A noisy crowd gathered in Auckland this morning to voice opposition to a proposed trans-Pacific free trade agreement which they say will strip New Zealand of its strategic assets and open it up to rampant foreign investment.
Negotiations on the Trans-Pacific Partnership Agreement (TPPA) - a proposed free trade agreement (FTA) between New Zealand, the United States, Australia, Brunei, Chile, Malaysia, Peru, Singapore and Vietnam - are being held in Auckland this week.
Auckland University academic Jane Kelsey, who authored a book on the proposal titled Unmasking the Trans-Pacific Partnership Free Trade Agreement, told protesters outside Auckland's Sky City the agreement would give foreign investors the right to trump New Zealand's democratic process, and decide the Government's actions for the next 100 years.
"They will threaten our rights to control foreign investment with privatisations of strategic assets. We know that our chances of getting them back when the privatisations fail will be nil when this agreement is signed.
"We know that we are looking at the issues around GE labelling, that the agro (agricultural) businesses in the US will be insisting that there is no right for GE labelling - we can't make our own decisions to know what it is that we're eating."
Ms Kelsey also warned that tobacco company Philip Morris had used clauses in a similar FTA to sue the government of Uruguay when it tried to introduce restrictions on tobacco advertising.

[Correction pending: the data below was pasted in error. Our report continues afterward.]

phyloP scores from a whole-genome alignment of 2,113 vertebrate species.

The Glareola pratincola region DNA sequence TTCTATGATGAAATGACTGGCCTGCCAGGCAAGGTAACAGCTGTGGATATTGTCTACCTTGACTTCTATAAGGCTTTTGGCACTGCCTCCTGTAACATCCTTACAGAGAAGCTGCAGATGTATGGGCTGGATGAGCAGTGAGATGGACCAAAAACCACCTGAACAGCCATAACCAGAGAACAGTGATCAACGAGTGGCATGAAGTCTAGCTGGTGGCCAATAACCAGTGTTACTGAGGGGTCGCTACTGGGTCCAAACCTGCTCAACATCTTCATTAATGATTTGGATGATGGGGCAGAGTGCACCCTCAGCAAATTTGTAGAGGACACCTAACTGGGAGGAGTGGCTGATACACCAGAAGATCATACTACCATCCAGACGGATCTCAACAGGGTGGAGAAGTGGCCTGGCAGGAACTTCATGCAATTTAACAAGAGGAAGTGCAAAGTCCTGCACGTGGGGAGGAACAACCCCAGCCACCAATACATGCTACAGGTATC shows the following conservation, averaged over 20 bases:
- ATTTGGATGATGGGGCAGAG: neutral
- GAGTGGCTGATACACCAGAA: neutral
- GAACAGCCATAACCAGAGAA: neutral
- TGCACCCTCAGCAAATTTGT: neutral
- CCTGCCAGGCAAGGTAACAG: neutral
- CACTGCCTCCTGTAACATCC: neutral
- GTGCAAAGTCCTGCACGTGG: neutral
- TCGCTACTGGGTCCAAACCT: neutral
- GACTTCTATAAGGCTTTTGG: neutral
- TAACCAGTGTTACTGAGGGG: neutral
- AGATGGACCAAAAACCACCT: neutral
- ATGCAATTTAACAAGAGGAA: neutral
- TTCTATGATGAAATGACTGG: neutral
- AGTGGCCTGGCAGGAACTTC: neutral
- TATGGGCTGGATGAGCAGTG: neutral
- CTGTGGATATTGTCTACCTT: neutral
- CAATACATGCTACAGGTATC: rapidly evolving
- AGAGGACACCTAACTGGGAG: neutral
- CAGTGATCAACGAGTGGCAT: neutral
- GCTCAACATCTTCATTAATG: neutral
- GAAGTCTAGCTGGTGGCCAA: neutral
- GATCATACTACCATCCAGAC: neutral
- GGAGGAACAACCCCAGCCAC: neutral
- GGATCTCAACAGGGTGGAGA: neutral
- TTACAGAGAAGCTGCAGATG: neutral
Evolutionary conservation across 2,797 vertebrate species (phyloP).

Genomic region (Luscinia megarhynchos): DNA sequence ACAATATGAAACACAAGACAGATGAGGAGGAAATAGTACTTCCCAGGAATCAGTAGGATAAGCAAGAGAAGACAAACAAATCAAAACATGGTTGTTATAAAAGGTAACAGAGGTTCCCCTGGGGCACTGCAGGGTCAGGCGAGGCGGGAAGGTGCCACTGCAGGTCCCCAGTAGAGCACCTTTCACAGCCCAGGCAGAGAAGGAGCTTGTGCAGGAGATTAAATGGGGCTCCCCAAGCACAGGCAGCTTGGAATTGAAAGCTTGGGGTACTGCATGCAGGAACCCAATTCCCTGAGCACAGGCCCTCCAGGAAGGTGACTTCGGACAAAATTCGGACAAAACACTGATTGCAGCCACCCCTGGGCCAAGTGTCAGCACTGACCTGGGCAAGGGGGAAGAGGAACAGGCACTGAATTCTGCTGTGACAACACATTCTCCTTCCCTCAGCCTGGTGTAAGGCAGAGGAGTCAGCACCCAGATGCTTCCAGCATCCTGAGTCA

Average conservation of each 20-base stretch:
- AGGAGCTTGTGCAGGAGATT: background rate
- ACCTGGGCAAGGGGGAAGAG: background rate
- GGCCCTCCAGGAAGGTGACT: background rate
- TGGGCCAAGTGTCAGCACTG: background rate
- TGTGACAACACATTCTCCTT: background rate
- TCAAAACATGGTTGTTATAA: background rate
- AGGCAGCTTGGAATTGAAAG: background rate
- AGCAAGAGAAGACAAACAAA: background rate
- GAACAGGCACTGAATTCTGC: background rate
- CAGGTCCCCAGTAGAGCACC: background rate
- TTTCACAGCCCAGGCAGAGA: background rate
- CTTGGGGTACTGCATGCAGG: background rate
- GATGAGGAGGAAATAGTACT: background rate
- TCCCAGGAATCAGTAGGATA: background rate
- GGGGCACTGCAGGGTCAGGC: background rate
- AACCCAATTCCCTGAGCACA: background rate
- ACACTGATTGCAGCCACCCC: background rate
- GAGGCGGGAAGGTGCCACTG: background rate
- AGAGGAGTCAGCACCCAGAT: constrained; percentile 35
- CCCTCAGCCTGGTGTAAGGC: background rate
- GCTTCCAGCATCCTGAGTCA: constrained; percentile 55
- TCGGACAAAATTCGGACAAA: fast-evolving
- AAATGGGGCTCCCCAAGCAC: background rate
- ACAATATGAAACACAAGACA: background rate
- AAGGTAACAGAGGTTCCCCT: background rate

And New Zealand companies such as Fonterra would not stand to gain from such an agreement because the US Government would not allow it access to its dairy market, she said.
The protesters, organised by the Unite and National Distribution Unions, held a banner saying "stop gambling with our future" and rolled large dice along Federal St, under Auckland's Sky Tower, with "mega bonuses", "smash unions", "privatisation" and "GE" written on the sides.
Auckland City Councillor Cathy Casey also addressed the crowd, saying that the TPPA was bad news for Auckland Council and every council in the country.
"This TPPA does not support local business, indeed, it opens the door to global multi-national companies to come in to this country, take over our local businesses and buy up our assets," she said.
The TPPA began life as an FTA between New Zealand, Singapore and Chile in 2002. Since then it has grown to include nine countries with Canada, Japan, the Philippines, South Korea and Taiwan also showing an interest.
Progress to a free trade pact
2001: NZ, Singapore sign Closer Economic Partnership
2005: Chile joins, creating P3 (Pacific 3) or Trans Pacific Strategic Economic Partnership
2005: Brunei joins making it P4
2008: US under Bush and Australia, Peru, Vietnam agree to negotiate
2009: Feb, Obama postpones talks
2009: Nov, Obama agrees to join talks
2010: Mar, round 1 in Melbourne
2010: June, round 2 in San Francisco
2010: Oct, Malaysia joins
2010: Oct, round 3 in Brunei
2010: Nov, Japan agrees to consider joining
2010: Dec, round 4 in Auckland
In the negotiations
New Zealand, Singapore, Chile, Brunei, United States, Australia, Peru, Vietnam, Malaysia